Identity theft occurs when someone uses your personally identifying information, like your name, Social Security number, or credit card number, without your permission, to commit fraud or other crimes.
The FTC estimates that as many as 9 million Americans have their identities stolen each year. In fact, you or someone you know may have experienced some form of identity theft.
The crime takes many forms. Maybe thieves rummaged through your trash, found a bank statement, and misused your checking account. Or, maybe they rented an apartment using your name. Maybe someone got a credit card using your identity and credit history, and bought expensive stereo equipment.
And maybe you found out about it months later, when your loan application was rejected or when you noticed charges on your credit card statement that you didn’t make.
Identity theft is serious. People whose identities have been stolen can spend hundreds of dollars and many days cleaning up the mess thieves have made of their good name and credit record.
The potential for damage, loss, and stress is considerable. Consumers victimized by identity theft may lose out on job opportunities, or be denied loans for education, housing, or cars because of negative information on their credit reports. They may even be arrested for crimes they did not commit.
What to do if you think you’ve been a victim of identity theft:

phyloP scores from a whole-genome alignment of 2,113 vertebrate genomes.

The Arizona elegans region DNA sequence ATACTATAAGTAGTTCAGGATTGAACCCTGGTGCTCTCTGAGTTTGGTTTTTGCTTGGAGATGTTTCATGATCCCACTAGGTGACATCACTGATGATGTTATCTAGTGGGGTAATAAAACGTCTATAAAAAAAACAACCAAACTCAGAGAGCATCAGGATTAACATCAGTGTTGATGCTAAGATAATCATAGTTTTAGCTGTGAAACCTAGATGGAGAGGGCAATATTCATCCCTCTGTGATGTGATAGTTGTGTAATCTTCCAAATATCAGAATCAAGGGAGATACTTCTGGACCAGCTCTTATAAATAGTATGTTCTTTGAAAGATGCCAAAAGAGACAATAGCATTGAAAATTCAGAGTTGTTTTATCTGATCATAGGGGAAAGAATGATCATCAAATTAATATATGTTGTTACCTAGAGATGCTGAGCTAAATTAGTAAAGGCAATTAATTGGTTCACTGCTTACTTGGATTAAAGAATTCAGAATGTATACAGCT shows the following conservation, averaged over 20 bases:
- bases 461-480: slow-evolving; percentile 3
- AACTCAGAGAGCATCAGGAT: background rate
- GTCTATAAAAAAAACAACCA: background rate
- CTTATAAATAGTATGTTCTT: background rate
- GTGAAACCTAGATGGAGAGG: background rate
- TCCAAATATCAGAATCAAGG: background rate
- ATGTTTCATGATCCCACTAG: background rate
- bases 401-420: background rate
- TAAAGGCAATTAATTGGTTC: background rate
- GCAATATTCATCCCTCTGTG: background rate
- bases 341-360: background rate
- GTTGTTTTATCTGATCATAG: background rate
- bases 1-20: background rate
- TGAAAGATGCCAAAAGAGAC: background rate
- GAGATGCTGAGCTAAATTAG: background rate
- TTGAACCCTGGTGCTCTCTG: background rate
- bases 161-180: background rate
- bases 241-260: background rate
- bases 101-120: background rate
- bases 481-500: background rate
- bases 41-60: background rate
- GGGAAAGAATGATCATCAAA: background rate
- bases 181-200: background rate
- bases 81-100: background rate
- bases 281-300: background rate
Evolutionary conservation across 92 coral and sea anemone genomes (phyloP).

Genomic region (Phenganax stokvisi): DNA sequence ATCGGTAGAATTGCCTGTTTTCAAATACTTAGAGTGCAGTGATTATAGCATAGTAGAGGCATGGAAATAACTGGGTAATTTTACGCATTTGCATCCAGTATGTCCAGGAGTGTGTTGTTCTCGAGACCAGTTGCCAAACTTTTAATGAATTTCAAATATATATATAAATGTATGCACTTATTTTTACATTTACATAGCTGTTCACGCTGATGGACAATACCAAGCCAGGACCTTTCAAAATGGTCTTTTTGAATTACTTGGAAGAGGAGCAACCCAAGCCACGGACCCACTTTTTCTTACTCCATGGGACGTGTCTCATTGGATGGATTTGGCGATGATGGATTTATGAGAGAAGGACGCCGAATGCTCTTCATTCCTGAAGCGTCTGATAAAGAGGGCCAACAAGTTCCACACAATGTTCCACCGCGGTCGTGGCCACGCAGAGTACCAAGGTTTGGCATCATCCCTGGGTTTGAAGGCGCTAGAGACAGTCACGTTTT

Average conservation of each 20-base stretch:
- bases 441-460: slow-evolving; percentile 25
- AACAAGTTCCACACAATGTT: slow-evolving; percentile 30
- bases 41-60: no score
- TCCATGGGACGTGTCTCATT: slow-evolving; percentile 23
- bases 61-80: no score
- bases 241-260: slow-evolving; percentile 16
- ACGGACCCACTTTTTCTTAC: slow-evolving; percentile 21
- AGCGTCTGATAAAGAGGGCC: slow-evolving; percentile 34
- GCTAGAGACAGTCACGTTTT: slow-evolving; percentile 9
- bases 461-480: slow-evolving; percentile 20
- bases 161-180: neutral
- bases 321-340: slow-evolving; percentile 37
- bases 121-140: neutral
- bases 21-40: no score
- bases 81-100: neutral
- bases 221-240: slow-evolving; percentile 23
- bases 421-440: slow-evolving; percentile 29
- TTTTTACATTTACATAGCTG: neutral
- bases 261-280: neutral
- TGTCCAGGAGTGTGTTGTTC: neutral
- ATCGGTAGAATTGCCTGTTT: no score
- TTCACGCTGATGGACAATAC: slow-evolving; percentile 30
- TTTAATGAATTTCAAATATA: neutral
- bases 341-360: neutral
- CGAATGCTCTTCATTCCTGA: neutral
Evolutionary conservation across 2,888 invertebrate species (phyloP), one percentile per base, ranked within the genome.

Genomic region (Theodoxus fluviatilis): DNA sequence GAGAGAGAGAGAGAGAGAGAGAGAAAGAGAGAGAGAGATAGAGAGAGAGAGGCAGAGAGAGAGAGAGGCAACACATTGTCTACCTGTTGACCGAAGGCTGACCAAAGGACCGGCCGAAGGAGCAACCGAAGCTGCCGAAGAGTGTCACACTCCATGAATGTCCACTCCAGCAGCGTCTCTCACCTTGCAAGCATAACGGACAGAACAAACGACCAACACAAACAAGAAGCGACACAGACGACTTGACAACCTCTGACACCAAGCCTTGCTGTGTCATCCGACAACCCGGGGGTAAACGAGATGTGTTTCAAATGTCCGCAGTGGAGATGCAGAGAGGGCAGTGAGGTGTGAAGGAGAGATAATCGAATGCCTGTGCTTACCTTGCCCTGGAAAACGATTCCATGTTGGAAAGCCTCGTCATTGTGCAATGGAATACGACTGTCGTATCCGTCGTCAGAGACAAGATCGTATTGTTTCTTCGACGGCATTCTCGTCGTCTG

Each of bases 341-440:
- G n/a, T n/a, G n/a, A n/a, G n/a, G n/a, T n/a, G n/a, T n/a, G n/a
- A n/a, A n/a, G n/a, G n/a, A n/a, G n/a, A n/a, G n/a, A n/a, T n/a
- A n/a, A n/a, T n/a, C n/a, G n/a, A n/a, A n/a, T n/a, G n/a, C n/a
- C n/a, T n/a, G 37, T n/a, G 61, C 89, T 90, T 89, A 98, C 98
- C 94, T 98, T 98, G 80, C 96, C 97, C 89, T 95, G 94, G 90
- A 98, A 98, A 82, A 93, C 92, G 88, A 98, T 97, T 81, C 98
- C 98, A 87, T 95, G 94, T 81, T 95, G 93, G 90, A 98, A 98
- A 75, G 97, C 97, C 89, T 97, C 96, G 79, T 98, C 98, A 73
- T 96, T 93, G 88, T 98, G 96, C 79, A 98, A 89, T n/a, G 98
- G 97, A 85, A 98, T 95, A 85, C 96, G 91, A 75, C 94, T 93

Watch this 10 minute video with advice from FTC leaders, law enforcement, and victims on how to deter, detect, and defend against identity theft:
HELPFUL TIPS FROM THE FTC
The Federal Trade Commission (FTC) has provided some guidelines that may help you protect yourself from falling prey to identity theft or other fraud.
If you receive an email that warns you, with little or no notice, that an account will be shut down unless you reconfirm your billing information, you should not reply or click on the link in the email. Instead, directly contact the company cited in the email using a telephone number or website address that you know to be genuine.
Avoid emailing personal and financial information, unless you are using a secure form on the web site with which you are doing business.
Review credit card and Bridgeway FCU account statements as soon as you receive them to determine if there are any unauthorized charges or suspicious activity. If your statement is late by more than a couple of days, call the credit card company or Bridgeway FCU to confirm your billing address and account balances.
Report suspicious activity to the FTC. Send the actual spam email to firstname.lastname@example.org. If you believe you have been a victim of a fraudulent scheme, file a complaint at www.ftc.gov.
Neither the National Credit Union Administration (NCUA) nor any other federal financial agency uses email to request non-public information, such as account numbers, date of birth, or Social Security Number.